The right shift a >> b operator is actually same as a/2b.

See examples:

alert( 5 >> 1 ) // integer division without a remainder: 5 / 2 = 2

alert( 21 >> 2 ) // 21 / 4 = 5

alert( 21 >> 3 ) // 21 / 8 = 2

alert( 21 >> 4 ) // 21 / 16 = 1

Logical (boolean) operators

Like many other languages, JavaScript provides boolean evaluations.

The operators are:

  • Logical AND ( && )
  • Logical OR ( || )
  • Logical NOT ( ! )

Unlike bitwise operators, logical AND, OR, NOT operate with boolean values.

alert( true && false ) // false

alert( false || true ) // true

alert( !false ) // true

In JavaScript, logical operators can be applied to anything. A non-boolean value is converted into boolean for the purposes of evaluation.

There is a short list of falsy values, which are 0, empty string ” and few special values such as null and undefined. All other values are true.

Logical evaluations are short-circuit. In other words, they never evaluate more than needed.

The result is the value which evaluated last.

For example, operator OR:

// Left operand is true,
// OR stops and returns it immediately
alert(1 || 0)  // *!*1*/!*, the last evaluated value

// Left operand is false,
// the evaluation goes to the right operand 
alert(0 || 1)  //  *!*1*/!*, the last evaluated value

What if both operands are falsy?

// Left operand is false,
// the evaluation goes to the right operand 
alert('' || null)  //  *!*null*/!*, the last evaluated value

Logical OR is useful when you have multiple variables and need to get the first one which is true:

var b = false
var n = 0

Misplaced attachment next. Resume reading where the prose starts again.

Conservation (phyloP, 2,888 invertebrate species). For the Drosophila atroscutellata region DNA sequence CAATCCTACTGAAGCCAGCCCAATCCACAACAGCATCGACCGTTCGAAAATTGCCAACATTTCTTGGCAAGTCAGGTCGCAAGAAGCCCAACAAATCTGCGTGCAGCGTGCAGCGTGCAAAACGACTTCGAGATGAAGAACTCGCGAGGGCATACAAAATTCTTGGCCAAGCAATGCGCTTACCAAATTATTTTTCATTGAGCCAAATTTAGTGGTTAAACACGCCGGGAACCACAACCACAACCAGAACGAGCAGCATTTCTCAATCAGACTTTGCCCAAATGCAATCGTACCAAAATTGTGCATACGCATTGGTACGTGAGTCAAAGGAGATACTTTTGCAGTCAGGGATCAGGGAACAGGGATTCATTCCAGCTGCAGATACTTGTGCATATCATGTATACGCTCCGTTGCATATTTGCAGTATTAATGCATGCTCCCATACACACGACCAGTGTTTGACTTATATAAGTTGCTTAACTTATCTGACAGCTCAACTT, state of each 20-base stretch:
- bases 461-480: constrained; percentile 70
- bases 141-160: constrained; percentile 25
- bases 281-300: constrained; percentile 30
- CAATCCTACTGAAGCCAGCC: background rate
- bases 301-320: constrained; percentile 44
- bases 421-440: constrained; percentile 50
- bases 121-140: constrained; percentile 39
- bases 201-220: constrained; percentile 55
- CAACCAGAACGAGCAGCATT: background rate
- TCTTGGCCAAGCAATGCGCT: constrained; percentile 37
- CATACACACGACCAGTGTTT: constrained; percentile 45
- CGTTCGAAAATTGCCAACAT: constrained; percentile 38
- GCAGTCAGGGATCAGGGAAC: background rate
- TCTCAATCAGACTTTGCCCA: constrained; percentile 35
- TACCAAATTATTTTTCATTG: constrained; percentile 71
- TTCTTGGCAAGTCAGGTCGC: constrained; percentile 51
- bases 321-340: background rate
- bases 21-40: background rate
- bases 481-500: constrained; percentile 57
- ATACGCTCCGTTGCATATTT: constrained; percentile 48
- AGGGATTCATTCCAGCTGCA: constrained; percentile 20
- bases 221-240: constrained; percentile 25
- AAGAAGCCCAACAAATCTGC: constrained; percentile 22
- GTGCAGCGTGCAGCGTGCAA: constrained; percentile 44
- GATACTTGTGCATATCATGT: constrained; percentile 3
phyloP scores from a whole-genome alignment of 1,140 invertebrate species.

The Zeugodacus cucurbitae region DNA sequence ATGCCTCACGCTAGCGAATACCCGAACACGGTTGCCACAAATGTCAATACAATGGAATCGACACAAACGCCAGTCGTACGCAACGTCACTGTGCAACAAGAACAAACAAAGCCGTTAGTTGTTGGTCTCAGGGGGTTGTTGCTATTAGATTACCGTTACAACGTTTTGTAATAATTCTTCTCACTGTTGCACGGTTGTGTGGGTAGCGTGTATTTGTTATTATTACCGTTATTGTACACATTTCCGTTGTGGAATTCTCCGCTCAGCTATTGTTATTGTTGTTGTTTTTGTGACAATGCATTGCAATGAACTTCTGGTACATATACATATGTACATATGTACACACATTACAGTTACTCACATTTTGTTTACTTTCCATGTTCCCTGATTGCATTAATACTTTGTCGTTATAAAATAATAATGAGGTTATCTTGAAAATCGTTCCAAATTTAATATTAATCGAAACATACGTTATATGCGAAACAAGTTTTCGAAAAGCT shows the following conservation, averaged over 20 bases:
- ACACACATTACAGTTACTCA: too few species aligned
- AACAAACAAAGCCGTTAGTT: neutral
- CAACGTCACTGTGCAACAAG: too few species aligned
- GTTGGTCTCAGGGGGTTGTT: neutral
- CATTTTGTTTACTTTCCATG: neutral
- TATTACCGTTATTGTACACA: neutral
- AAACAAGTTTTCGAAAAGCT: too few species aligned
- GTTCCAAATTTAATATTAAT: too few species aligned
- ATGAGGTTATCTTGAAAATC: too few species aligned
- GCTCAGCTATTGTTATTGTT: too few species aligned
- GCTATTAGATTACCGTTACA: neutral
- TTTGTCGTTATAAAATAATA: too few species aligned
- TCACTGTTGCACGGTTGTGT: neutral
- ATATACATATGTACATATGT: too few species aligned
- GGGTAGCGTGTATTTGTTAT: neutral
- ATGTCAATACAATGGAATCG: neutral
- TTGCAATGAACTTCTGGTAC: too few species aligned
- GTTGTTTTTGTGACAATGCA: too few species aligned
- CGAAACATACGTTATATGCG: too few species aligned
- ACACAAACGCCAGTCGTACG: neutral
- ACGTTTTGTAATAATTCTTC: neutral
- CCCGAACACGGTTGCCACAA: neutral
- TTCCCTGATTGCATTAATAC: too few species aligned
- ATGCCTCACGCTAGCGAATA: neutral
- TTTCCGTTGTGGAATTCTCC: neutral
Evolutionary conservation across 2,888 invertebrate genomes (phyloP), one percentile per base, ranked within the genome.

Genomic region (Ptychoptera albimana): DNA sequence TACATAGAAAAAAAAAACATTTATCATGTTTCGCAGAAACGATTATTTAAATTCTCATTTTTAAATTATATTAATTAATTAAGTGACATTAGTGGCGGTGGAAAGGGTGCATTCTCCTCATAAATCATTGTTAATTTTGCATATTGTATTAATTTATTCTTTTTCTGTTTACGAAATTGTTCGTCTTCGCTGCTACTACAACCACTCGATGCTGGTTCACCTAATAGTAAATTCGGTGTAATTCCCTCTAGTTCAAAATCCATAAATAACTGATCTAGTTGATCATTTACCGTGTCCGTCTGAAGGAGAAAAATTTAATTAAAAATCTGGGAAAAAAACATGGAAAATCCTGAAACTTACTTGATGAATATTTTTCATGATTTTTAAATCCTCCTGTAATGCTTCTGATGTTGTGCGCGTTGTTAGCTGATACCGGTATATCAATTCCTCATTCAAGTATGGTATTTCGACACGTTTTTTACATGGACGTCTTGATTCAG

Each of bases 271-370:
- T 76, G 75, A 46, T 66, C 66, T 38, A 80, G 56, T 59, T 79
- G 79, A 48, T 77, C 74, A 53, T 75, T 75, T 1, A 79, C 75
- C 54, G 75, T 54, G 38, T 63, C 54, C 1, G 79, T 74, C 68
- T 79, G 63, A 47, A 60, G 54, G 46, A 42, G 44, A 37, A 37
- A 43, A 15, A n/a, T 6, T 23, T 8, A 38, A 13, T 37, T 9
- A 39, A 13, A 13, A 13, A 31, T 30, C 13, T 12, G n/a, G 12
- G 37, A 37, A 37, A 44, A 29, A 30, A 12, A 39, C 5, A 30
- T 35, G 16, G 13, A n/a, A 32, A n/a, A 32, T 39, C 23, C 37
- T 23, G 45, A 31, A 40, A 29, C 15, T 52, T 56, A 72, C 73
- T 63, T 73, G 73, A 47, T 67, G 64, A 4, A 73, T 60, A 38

var s = "O-la-la"

var result = b || n || s 

alert(result) // "O-la-la"

Operator AND is similar:

// Left operand is true,
// AND needs to check the right operand also
alert(1 && 0)  // *!*0*/!*, the last evaluated value
alert(1 && 5)  // *!*5*/!*, the last evaluated value


// Left operand is false,
// AND stops immediately and returns it
alert(null && 5)  // *!*null*/!*, the last evaluated value

As of NOT operator "!", it converts its operand into boolean and negates it. The result is always a boolean value.

alert( !true ) // false
alert( !0 )  // true

Double NOT is used to convert a value into boolean:

alert( !!"string" )  // true
alert( !!null ) // false

Assignment operators

Most operators may be used as assignment.

The list is: =, +=, -=, *=, /=, >>=, <<=, >>>=, &=, |=, ^=.

A usage pattern may look like:

i = 2;
i += 5; // 7
i *= 2; // 14

Note, boolean operators can’t be used like that. For example, a ||= b will give error, because there is no operator "||=" (check the list above).

Comma operator

There is an “advanced” JavaScript operator, named the comma operator.

The comma operator allows to list statements delimited by “,” and returns the value of the last one.

The following syntax is a valid comma operator example:

a = (5, 6)  

alert(a)

Brackets are put for correct priority, because “,” usually goes after assignment. So, the code without brackets would evaluate as (a=5),6.

There is no real need in comma operator, but it allows to put multiple statements in one line and made the code shorter. Like this:

for(var i=0, j=obj.length; i<j; i++ ) {
  // ...
}

In the example above, j=obj.length is merged with the loop start to evade extra line.